For a given tool material, the tendency for rupture can be diminished either by reducing the causal forces, redirecting them or redesigning the tool to withstand them. The tendency for rapture can be reduced by considering the difference in the two diagrams below.

IMPACT OF WEAR AND FATIGUE

Fatigue is an unseen weakness in cutting tool which could be caused by the materials grain or crystal structure. It could be an unseen porous, cracks, or slag inclusion in the internal part of the tool originating from the manufacturing process of the tool or based of its handling and longtime of service life. Fatigue is the cause of most of the untraceable mechanical failures coming from tools and most machine components.

Wear is a direct reduction of parts of the cutting tool. It is a visible aspect of failure while its micro size could be detected using micro-reading instruments such as the micrometer. When a tool has been used for some time, wear becomes evident. In metal cutting operations, the major cause of wear are; adhesion, abrasion, and diffusion.

For adhesion, the junction between the chip and tool material are formed as part of friction mechanism. When these junctions are fractured small fragments of tool material can be torn out and carried away on the underside of the chip or on the new workpiece surface.

For abrasion wear, it occurs when hard particles on the underside of the chip pass over the tool face and remove tool material by mechanical action.

For diffusion, it happens when there is a diffusion process where atoms in a metallic crystal lattice move from a region of high atomic concentration to one of low concentration. During cutting when temperature is quite high at interface of tool and work piece, the atoms move from tool material to work piece material and thus weaken the surface of the tool.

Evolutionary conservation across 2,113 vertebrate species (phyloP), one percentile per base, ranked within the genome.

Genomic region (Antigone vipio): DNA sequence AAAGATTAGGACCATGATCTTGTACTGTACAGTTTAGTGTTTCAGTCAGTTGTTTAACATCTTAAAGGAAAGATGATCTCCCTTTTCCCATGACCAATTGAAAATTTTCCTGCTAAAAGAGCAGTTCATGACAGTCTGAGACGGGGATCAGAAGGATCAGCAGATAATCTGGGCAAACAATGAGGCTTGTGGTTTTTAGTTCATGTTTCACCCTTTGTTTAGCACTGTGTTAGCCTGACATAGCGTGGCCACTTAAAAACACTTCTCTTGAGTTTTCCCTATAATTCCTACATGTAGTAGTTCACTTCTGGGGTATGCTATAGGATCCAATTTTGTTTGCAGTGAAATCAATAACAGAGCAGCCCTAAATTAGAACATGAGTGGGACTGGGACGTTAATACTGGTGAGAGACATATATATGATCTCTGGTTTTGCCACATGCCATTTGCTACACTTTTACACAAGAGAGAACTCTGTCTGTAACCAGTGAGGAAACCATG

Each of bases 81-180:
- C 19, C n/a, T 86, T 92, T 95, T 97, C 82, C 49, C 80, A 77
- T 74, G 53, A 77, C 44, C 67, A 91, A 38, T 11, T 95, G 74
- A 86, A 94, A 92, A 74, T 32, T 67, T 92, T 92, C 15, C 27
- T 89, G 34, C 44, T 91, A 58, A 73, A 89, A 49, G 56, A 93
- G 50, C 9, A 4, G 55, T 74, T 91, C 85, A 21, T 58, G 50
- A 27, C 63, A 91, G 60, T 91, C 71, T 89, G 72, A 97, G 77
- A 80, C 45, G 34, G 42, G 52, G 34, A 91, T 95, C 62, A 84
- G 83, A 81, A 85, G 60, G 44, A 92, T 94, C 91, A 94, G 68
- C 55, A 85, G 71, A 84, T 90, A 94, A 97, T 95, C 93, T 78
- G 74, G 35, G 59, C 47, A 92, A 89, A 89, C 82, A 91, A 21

Major types of wear found in cutting tools are crater wear and flank wear.

In crater wear, the main cause of could be abrasion between the chip and the face of the tool. A short distance from the cutting edge will result in a crater on the surface.  The crater formation is caused by the action of the chip particles flowing over it because of very high temperature. When cratering become excessive, the cutting edge may break from the tool. It a common wear seen when machining ductile materials that produces continuous chips. The maximum depth of the crater is usually a measure of the amount of the wear and can determined with a surface measuring instrument.

In flank wear, it takes place on the flank below the cutting edge resulting from the abrasive contact with the machined surface. Brittle materials tend to cause excessive flank wear because tool cutting edge tends to scrape over the machined surface and due to low abrasive action of loose fractured chips on the tool face while the flank is in constant contact with work.

The worn region at the flank is called wear land. The increased wear land means that frictional heat will cause excessive temperature of the tool at the cutting point and therefore, the tool will rapidly loose its hardness and fail.

 

 

Originally posted 2018-11-21 08:17:10.